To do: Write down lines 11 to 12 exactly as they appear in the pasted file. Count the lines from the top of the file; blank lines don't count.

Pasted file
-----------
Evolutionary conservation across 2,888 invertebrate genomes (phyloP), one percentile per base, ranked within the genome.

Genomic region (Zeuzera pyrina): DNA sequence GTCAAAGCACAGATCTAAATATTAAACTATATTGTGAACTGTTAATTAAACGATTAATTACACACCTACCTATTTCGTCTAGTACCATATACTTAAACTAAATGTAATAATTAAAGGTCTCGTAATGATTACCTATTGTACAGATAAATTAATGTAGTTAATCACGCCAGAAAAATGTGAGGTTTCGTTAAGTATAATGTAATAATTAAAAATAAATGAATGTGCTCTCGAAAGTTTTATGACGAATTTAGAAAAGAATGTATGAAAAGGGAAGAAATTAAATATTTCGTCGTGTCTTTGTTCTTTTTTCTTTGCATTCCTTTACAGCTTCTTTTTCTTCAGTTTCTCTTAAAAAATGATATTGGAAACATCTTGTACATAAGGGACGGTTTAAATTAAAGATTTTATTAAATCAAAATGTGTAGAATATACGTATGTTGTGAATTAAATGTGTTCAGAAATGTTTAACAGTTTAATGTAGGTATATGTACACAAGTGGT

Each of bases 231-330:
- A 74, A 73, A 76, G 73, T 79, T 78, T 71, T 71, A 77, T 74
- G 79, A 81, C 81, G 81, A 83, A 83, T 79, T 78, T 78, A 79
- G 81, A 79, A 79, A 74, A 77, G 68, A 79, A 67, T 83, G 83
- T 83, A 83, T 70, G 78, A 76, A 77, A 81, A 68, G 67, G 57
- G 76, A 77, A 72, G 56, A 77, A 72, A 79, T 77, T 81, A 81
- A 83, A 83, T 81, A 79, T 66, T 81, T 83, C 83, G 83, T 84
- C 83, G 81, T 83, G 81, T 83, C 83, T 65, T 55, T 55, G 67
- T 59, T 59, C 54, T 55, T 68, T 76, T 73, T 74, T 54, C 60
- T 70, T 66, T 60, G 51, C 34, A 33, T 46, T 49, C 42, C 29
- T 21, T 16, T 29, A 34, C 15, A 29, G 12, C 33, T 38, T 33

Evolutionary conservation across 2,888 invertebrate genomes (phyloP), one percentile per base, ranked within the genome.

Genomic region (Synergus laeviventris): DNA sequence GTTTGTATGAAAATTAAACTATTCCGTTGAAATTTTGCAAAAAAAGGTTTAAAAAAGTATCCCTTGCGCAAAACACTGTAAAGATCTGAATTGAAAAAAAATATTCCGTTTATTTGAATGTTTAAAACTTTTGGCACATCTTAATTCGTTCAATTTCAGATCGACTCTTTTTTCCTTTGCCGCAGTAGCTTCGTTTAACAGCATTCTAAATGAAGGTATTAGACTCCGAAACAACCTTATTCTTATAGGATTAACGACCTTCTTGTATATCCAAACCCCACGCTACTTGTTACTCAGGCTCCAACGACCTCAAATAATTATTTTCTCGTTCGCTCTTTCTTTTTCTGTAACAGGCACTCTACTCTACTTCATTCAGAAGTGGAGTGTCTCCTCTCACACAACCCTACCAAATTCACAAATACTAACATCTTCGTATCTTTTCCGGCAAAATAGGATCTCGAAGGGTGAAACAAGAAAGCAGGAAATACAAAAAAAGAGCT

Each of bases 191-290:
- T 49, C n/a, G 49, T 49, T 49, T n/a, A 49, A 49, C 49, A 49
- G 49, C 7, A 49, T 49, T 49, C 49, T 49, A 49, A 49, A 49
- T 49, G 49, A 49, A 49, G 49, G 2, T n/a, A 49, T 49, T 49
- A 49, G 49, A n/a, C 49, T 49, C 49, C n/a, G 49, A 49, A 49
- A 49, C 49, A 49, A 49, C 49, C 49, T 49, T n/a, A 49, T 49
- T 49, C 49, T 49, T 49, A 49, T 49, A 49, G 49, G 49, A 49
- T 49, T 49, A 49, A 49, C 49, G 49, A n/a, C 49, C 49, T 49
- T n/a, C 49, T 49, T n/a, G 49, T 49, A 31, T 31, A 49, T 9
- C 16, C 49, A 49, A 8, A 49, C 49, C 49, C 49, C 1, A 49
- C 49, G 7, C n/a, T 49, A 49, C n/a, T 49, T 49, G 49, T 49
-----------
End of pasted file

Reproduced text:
- T 59, T 59, C 54, T 55, T 68, T 76, T 73, T 74, T 54, C 60
- T 70, T 66, T 60, G 51, C 34, A 33, T 46, T 49, C 42, C 29